Books about the Middle Ages for Kids

suggested by members of the SCA-Librarians mailing list.


Castle. By David Macaulay.

Cutaway views and careful line drawings describe the design, building and use of a Welsh border castle in Britain.

-- recommended by Jadwiga


Picture Books:

The Knight and the Dragon by Tomie DePaola

"It is a lovely little picture book with a happy ending brought about by the castle librarian!"

-- Recommended by Branwen

"I love the Knight and the Dragon for story time."

--Cassandra of Wyndhaven

Teaching Guides:

A Webquest in Conflict Resolution For 2nd Grade:

Duchess Bakes a Cake by Virginia Kahl, Charles Scribner Sons, 1955.

"Also the 'duchess' ... books by Krahl, from the early seventies, picture books about a duke and duchess with lots of daughters. Pleasant little stories in rhyme. "

There is also 'Plum Pudding for Christmas' and another one 'How many Dragons are behind the Door' and 'The Habits of Rabbits'. All about the Duchess and her family.

-- Recommended by Branwen

Brave Knights to the Rescue (a Great Adventures lift-the-flap play book by Fisher-Price). Matt Mitter, isbn 1-57584-219-x

My mom picked this one up for me somewhere - it's great for the really little kiddles.

-recommended by Carowyn


Slightly older readers:

Adventures of Rinaldo. by Isabella Holt.. With pictures by Erik Blegvad.[1st ed.] Boston, Little, Brown [1959] 142 p. illus. 22 cm.

A knight returning from the "wars" to a dilapidated castle..

Cue for Treason, by Geoffrey Trease. Addison-Wesley Publishing, 1973.

It's a mystery set in Shakespeare's time. It's pretty old (my parents read it when they were in school), but it was a good intro to Shakespeare and made me want to read more about the time period.

-- recommended by Medb

The Earthly Knight. by Janet McNaughton. HarperCollins, 2004.

(Ages 9-12)

Retelling of Tam Lin set in 12th century Scotland.

-- Recommended by Katerina

Edge on the Sword. by Rebecca Tingle. Penguin, 2001.

(Ages 9-12)

-- recommended by Rennewief Grunewald

Pearl in the Egg: a tale of the thirteenth century by Dorothy Van Woerkom. HarperCollins Children's Books.1980.

Tale of a serf girl who runs away with a troupe of traveling players to stay free a year and a day.
The author at the back cites some references to Maltilda (I think it's Makejoy) who was a female storyteller listed in the pay rolls of a royal wedding.

- recommended by Cassandra of Wyndhaven

A Proud Taste for Scarlet and Miniver. by E.L.Konigsburg. Simon & Schuster Children's. 1977.

One of my absolute favorite fictional treatments. A fictionalized version of the life of Eleanor of Acquitane. In the fantasy sequences around the story, Eleanor of Acquitaine is waiting in Heaven for her second husband, Henry II of England, to be allowed out of Purgatory. She and various close acquaintances from her past pass the time by telling the story of her life. Humorous, pungent, and capturing the flavor of Eleanor's life. Interesting side comments on William the Marshall, the building of cathedrals, Norman run, Thomas a Becket, taxes and so forth in the Middle Ages:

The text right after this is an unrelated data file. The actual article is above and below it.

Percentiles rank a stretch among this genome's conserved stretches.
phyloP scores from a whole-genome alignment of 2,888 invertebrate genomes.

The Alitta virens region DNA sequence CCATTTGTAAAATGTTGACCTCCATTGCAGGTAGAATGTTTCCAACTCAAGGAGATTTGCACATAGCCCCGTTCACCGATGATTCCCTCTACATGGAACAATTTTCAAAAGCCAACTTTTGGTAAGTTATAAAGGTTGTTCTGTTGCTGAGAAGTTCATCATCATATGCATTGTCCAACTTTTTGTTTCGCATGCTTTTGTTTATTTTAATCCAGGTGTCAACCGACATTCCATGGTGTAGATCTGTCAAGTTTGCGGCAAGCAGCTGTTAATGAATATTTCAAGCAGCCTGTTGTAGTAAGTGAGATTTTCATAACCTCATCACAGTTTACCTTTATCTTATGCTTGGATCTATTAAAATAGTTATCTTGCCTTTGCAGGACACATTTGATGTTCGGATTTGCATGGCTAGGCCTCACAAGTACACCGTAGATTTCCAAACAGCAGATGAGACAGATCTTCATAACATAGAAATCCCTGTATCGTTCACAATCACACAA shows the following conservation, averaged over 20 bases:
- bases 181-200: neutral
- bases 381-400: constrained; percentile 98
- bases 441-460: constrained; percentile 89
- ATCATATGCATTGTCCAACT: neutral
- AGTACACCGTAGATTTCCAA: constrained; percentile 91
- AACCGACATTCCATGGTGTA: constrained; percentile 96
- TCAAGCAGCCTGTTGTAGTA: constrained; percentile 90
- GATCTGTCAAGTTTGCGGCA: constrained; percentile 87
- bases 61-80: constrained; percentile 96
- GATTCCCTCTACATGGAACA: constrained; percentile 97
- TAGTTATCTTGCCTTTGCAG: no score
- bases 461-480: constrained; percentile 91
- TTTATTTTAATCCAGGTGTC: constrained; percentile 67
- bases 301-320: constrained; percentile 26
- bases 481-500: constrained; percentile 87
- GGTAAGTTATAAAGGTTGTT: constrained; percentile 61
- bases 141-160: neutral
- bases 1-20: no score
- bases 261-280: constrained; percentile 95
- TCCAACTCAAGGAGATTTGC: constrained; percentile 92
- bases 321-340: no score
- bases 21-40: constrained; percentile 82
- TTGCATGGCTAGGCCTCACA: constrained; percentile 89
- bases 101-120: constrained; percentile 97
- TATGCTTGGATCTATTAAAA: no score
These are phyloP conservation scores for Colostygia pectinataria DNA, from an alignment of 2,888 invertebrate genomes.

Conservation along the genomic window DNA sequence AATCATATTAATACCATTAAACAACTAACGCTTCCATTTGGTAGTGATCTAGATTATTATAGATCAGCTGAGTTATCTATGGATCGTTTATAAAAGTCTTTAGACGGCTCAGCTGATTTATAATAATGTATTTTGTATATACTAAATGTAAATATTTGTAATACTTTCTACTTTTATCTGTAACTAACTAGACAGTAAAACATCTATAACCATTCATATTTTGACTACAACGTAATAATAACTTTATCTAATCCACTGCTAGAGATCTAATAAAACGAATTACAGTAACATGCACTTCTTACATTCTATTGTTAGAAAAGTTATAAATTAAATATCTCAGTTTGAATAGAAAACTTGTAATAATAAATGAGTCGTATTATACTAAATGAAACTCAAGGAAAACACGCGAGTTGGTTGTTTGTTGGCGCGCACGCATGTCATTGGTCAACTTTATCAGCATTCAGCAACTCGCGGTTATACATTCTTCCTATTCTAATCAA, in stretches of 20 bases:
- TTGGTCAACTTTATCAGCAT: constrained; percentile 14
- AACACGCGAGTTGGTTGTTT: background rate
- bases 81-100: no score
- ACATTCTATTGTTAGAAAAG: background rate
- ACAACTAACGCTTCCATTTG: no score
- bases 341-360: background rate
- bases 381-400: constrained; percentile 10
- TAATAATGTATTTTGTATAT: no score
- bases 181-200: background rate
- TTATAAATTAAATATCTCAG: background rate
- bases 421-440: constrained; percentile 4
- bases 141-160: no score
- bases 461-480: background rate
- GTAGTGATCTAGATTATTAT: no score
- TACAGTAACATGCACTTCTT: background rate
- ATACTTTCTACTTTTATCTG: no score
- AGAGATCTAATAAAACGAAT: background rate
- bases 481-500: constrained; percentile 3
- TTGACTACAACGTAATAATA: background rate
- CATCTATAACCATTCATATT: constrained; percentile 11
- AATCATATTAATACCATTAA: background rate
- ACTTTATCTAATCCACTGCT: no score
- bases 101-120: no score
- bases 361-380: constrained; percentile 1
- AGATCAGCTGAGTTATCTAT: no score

"Her name is Eleanor, and she is well educated."

"Does that mean, dear Abbot, that she embroiders beautifully and knows the proper order in which to hand armor to a knight?"

"Yes, it does." I smiled. "But in this case, fortunately, it also means something more. She can read Latin, and I am told that she knows a great deal of music and poetry. She comes by those talents naturally; her grandfather was a poet as well as a knight."

- recommended by Jadwiga

Other Reviews: The Green Man Review:

ALA's Book Links:

Reading Guide:

Shakespeare's Stealer, Shakespeare's Scribe and Shakespeare's Spy. by Gary Blackwood. various publishers, 2000-

(Ages 9-12)

-- recommended by Rennewief Grunewald


Doublet Affair: Mystery at Queen Elizabeth I's Court. by Fiona Buckley. Scribner, 1998.

-- recommended by Rennewief Grunewald

King's Swift Rider: a Novel on Robert the Bruce. by Mollie Hunter. HarperTrophy, 2000.

Young Adult

-- recommended by Rennewief Grunewald

The Knight of the Bow by James L. Meagher. Bruce Publishing, 1949.

"My absolute favorite juvenile book set in the Middle Ages . . . I'm afraid it's probably no longer in print. Every once in a while you can find it through Interlibrary Loan. Its hero was Edmund, a member of the lower English nobility who, although knighted, was also an archer. It was a very exciting novel about the Sixth Crusade in 1228-1229 and was set in England, France, Italy and Palestine and was my first introduction to historical fiction. I've been hooked ever since." -- recommended by Eithne ni Cheallaigh ThirChonaill

The Ramsay Scallop by Frances Temple.

"A terrific book for tenth grade and up. A young girl and the disillusioned crusade-veteran she's espoused to are sent on pilgrimage by their parish priest to bring healing to their village. The story manages to bring in a vast number of disparate medieval themes, is solid in its history, and is a great "read". Come to think of it, I think I'll read it again when I get home from vacation."

-- Recommended by Branwen.

Additional Reviews:

The Squire's Tale. by Gerald Morris. Houghton Mifflin/Laurel Leaf 1998.

A fantastic tale based on an alternate reading of Gawain and The Green Knight. A foundling teen becomes Sir Gawain's squire and travels with him on his adventures. Sequel: The Squire, the Knight and His Lady.

-- recommended by Rennewief Grunewald and Jadwiga Zajaczkowa